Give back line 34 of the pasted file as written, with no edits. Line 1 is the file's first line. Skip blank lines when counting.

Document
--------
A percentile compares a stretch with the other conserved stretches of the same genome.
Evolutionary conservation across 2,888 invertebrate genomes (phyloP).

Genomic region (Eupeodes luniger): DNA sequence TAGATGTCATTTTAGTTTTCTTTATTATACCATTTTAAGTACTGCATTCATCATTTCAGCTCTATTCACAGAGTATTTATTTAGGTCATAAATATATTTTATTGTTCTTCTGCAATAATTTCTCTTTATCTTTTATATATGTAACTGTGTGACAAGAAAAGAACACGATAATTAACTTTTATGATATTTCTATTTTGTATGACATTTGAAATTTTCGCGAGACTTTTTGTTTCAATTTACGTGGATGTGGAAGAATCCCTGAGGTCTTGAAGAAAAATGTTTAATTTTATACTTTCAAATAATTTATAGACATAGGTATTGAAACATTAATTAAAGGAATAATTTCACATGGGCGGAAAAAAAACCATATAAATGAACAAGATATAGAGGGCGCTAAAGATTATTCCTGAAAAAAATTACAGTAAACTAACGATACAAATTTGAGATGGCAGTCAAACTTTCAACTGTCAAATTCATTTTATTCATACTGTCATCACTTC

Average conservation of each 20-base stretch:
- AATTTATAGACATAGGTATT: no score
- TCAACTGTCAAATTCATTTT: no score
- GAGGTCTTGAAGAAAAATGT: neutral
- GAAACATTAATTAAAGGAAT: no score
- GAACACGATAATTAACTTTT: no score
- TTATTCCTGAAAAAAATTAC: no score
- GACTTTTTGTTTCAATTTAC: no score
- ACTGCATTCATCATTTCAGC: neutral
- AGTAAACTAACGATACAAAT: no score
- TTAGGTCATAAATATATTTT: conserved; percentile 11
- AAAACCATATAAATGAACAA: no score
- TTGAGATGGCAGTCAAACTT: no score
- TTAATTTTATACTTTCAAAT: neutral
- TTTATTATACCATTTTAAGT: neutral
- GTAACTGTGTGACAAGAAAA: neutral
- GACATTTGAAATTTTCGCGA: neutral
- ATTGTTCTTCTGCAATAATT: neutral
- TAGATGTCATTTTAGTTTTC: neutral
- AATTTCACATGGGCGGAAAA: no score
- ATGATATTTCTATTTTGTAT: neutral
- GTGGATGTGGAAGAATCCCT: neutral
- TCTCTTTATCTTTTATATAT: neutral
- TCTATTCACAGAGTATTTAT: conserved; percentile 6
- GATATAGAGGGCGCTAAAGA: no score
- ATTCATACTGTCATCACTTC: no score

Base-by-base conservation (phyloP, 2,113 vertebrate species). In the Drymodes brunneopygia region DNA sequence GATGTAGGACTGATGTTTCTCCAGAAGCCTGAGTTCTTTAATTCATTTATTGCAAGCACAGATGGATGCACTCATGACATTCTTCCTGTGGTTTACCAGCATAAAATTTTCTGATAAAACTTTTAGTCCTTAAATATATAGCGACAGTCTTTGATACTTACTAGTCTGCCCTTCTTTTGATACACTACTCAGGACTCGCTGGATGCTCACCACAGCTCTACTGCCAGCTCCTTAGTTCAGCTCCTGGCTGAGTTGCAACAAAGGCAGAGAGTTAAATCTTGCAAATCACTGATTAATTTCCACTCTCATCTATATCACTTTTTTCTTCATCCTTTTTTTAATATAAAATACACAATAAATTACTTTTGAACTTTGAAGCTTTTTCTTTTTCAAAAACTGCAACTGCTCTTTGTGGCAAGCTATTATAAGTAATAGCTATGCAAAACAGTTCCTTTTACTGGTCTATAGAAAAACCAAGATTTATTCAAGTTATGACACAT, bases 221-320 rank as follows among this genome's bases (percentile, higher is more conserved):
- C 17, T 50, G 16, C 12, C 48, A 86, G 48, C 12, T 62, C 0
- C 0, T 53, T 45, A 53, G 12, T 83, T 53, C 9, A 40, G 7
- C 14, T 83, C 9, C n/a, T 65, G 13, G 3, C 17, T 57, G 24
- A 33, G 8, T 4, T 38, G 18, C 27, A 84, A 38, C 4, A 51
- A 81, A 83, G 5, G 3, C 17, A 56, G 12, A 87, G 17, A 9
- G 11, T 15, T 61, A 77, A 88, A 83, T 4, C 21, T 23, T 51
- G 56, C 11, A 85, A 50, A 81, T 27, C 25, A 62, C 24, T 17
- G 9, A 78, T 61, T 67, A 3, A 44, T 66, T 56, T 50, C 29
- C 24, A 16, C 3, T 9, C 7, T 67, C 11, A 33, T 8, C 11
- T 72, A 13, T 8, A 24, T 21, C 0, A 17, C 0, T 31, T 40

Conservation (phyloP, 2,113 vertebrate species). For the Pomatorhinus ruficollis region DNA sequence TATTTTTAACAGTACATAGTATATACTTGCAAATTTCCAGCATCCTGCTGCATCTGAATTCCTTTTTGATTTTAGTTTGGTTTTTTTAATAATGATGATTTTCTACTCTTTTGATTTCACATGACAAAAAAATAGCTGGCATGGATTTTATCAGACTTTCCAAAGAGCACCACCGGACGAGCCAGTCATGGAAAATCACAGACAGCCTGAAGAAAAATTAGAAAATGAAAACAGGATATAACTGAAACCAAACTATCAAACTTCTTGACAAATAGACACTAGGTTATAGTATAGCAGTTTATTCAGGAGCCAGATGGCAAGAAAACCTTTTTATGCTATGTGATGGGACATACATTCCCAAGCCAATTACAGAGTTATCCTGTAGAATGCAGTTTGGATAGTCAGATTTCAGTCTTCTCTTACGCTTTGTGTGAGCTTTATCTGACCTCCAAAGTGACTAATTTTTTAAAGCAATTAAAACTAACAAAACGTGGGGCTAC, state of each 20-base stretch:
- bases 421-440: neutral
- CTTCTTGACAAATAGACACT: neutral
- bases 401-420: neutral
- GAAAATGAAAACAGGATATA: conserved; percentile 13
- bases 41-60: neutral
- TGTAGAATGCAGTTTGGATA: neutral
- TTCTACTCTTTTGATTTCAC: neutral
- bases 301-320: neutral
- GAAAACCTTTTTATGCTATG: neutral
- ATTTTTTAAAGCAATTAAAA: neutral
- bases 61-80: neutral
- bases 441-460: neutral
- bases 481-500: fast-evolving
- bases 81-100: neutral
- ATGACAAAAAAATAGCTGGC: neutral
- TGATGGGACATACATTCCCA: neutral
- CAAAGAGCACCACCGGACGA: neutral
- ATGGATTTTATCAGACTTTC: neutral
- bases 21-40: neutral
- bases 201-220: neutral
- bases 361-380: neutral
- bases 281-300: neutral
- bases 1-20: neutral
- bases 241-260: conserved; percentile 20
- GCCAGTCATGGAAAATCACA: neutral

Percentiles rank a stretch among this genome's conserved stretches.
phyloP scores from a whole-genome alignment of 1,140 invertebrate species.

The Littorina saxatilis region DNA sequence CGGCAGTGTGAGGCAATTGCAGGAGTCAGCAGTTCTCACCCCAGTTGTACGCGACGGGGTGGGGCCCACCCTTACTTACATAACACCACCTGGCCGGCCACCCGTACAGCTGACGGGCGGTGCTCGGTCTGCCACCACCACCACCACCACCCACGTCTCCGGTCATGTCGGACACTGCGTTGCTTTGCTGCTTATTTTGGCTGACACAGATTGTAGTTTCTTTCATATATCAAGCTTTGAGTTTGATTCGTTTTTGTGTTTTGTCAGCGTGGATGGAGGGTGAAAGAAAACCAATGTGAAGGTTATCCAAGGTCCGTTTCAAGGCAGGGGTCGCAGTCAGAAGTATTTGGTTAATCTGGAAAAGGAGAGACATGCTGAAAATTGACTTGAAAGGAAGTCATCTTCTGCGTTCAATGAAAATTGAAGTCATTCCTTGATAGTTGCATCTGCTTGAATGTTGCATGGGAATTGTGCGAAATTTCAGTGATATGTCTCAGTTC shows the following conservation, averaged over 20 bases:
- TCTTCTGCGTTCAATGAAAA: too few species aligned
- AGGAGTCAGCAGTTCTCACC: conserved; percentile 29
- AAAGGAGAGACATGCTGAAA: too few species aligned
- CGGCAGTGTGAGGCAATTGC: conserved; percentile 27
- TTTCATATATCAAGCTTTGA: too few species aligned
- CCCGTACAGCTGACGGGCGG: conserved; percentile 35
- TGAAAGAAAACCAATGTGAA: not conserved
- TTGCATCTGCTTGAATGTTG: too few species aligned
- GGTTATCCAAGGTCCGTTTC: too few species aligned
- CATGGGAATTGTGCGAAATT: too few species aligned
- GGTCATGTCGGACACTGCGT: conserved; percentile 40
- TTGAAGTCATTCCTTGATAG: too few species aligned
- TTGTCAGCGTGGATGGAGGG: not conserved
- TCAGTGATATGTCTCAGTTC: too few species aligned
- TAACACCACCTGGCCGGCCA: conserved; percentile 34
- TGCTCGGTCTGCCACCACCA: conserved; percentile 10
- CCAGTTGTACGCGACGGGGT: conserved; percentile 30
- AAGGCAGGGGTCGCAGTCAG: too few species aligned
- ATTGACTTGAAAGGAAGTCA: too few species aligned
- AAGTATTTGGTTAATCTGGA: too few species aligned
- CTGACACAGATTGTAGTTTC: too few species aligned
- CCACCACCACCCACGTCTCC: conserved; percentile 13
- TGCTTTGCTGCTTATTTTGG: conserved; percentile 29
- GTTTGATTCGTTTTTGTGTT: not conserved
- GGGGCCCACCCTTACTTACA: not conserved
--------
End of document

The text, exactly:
- A 33, G 8, T 4, T 38, G 18, C 27, A 84, A 38, C 4, A 51